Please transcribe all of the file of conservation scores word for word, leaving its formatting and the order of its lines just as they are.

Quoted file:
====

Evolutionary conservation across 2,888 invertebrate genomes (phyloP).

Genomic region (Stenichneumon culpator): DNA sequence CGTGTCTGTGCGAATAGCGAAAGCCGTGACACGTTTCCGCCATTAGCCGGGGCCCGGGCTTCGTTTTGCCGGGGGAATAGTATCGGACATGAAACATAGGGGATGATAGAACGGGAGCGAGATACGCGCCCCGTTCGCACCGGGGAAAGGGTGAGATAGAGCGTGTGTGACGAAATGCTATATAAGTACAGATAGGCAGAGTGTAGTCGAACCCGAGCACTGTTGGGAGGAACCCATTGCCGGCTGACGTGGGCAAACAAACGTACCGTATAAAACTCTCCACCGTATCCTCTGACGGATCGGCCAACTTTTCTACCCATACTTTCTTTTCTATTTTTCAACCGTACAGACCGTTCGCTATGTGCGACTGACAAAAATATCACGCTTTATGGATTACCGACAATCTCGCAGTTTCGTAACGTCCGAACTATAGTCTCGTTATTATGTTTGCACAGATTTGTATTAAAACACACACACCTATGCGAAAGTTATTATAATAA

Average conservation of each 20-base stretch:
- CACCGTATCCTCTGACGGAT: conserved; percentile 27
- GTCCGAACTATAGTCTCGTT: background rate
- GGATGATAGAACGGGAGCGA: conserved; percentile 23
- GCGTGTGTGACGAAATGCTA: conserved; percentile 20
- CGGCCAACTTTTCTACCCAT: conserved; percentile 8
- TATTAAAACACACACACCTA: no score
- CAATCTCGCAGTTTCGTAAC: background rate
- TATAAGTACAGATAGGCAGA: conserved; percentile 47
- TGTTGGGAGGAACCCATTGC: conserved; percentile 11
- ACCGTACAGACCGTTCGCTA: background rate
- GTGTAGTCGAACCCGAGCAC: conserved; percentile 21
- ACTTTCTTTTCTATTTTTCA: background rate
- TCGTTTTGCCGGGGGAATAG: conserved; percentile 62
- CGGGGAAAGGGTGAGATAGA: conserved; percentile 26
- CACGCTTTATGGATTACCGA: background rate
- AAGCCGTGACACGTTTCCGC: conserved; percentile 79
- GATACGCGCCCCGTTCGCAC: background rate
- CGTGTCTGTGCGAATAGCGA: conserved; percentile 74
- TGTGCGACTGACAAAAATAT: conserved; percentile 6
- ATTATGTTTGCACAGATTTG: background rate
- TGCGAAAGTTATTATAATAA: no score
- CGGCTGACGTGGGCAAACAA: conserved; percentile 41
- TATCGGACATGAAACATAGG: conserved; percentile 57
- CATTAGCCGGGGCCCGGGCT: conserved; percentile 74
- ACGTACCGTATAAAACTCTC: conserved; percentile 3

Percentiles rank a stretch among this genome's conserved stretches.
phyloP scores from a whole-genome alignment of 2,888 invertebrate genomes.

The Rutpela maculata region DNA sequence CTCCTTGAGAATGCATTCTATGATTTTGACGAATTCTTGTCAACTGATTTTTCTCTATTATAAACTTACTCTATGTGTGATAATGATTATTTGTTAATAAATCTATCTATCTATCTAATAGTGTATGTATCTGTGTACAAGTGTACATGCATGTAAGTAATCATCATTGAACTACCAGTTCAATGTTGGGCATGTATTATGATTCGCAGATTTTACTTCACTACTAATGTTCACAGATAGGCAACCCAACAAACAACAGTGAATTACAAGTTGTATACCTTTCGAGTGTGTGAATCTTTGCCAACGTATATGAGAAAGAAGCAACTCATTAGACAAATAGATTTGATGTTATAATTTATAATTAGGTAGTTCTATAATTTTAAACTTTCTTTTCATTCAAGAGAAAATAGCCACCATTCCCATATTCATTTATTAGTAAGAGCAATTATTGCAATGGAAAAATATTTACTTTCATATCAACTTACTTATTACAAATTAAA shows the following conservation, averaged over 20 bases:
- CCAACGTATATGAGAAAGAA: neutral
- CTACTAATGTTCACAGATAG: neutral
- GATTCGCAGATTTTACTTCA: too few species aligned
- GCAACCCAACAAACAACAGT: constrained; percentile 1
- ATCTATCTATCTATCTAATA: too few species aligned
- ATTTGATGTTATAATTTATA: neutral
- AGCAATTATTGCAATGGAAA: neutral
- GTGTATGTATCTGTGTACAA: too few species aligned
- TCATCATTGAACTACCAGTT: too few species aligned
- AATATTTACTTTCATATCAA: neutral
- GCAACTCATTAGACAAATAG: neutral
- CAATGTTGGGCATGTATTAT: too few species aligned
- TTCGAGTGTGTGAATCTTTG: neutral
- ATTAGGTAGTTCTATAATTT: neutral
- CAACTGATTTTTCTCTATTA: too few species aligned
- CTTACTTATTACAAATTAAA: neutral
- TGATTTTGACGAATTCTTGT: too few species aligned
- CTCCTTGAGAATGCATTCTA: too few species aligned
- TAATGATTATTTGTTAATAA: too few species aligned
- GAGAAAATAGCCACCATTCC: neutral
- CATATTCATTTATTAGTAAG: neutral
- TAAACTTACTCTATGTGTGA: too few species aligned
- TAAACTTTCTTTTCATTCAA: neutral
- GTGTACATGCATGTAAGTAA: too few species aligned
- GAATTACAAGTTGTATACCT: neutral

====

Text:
Evolutionary conservation across 2,888 invertebrate genomes (phyloP).

Genomic region (Stenichneumon culpator): DNA sequence CGTGTCTGTGCGAATAGCGAAAGCCGTGACACGTTTCCGCCATTAGCCGGGGCCCGGGCTTCGTTTTGCCGGGGGAATAGTATCGGACATGAAACATAGGGGATGATAGAACGGGAGCGAGATACGCGCCCCGTTCGCACCGGGGAAAGGGTGAGATAGAGCGTGTGTGACGAAATGCTATATAAGTACAGATAGGCAGAGTGTAGTCGAACCCGAGCACTGTTGGGAGGAACCCATTGCCGGCTGACGTGGGCAAACAAACGTACCGTATAAAACTCTCCACCGTATCCTCTGACGGATCGGCCAACTTTTCTACCCATACTTTCTTTTCTATTTTTCAACCGTACAGACCGTTCGCTATGTGCGACTGACAAAAATATCACGCTTTATGGATTACCGACAATCTCGCAGTTTCGTAACGTCCGAACTATAGTCTCGTTATTATGTTTGCACAGATTTGTATTAAAACACACACACCTATGCGAAAGTTATTATAATAA

Average conservation of each 20-base stretch:
- CACCGTATCCTCTGACGGAT: conserved; percentile 27
- GTCCGAACTATAGTCTCGTT: background rate
- GGATGATAGAACGGGAGCGA: conserved; percentile 23
- GCGTGTGTGACGAAATGCTA: conserved; percentile 20
- CGGCCAACTTTTCTACCCAT: conserved; percentile 8
- TATTAAAACACACACACCTA: no score
- CAATCTCGCAGTTTCGTAAC: background rate
- TATAAGTACAGATAGGCAGA: conserved; percentile 47
- TGTTGGGAGGAACCCATTGC: conserved; percentile 11
- ACCGTACAGACCGTTCGCTA: background rate
- GTGTAGTCGAACCCGAGCAC: conserved; percentile 21
- ACTTTCTTTTCTATTTTTCA: background rate
- TCGTTTTGCCGGGGGAATAG: conserved; percentile 62
- CGGGGAAAGGGTGAGATAGA: conserved; percentile 26
- CACGCTTTATGGATTACCGA: background rate
- AAGCCGTGACACGTTTCCGC: conserved; percentile 79
- GATACGCGCCCCGTTCGCAC: background rate
- CGTGTCTGTGCGAATAGCGA: conserved; percentile 74
- TGTGCGACTGACAAAAATAT: conserved; percentile 6
- ATTATGTTTGCACAGATTTG: background rate
- TGCGAAAGTTATTATAATAA: no score
- CGGCTGACGTGGGCAAACAA: conserved; percentile 41
- TATCGGACATGAAACATAGG: conserved; percentile 57
- CATTAGCCGGGGCCCGGGCT: conserved; percentile 74
- ACGTACCGTATAAAACTCTC: conserved; percentile 3

Percentiles rank a stretch among this genome's conserved stretches.
phyloP scores from a whole-genome alignment of 2,888 invertebrate genomes.

The Rutpela maculata region DNA sequence CTCCTTGAGAATGCATTCTATGATTTTGACGAATTCTTGTCAACTGATTTTTCTCTATTATAAACTTACTCTATGTGTGATAATGATTATTTGTTAATAAATCTATCTATCTATCTAATAGTGTATGTATCTGTGTACAAGTGTACATGCATGTAAGTAATCATCATTGAACTACCAGTTCAATGTTGGGCATGTATTATGATTCGCAGATTTTACTTCACTACTAATGTTCACAGATAGGCAACCCAACAAACAACAGTGAATTACAAGTTGTATACCTTTCGAGTGTGTGAATCTTTGCCAACGTATATGAGAAAGAAGCAACTCATTAGACAAATAGATTTGATGTTATAATTTATAATTAGGTAGTTCTATAATTTTAAACTTTCTTTTCATTCAAGAGAAAATAGCCACCATTCCCATATTCATTTATTAGTAAGAGCAATTATTGCAATGGAAAAATATTTACTTTCATATCAACTTACTTATTACAAATTAAA shows the following conservation, averaged over 20 bases:
- CCAACGTATATGAGAAAGAA: neutral
- CTACTAATGTTCACAGATAG: neutral
- GATTCGCAGATTTTACTTCA: too few species aligned
- GCAACCCAACAAACAACAGT: constrained; percentile 1
- ATCTATCTATCTATCTAATA: too few species aligned
- ATTTGATGTTATAATTTATA: neutral
- AGCAATTATTGCAATGGAAA: neutral
- GTGTATGTATCTGTGTACAA: too few species aligned
- TCATCATTGAACTACCAGTT: too few species aligned
- AATATTTACTTTCATATCAA: neutral
- GCAACTCATTAGACAAATAG: neutral
- CAATGTTGGGCATGTATTAT: too few species aligned
- TTCGAGTGTGTGAATCTTTG: neutral
- ATTAGGTAGTTCTATAATTT: neutral
- CAACTGATTTTTCTCTATTA: too few species aligned
- CTTACTTATTACAAATTAAA: neutral
- TGATTTTGACGAATTCTTGT: too few species aligned
- CTCCTTGAGAATGCATTCTA: too few species aligned
- TAATGATTATTTGTTAATAA: too few species aligned
- GAGAAAATAGCCACCATTCC: neutral
- CATATTCATTTATTAGTAAG: neutral
- TAAACTTACTCTATGTGTGA: too few species aligned
- TAAACTTTCTTTTCATTCAA: neutral
- GTGTACATGCATGTAAGTAA: too few species aligned
- GAATTACAAGTTGTATACCT: neutral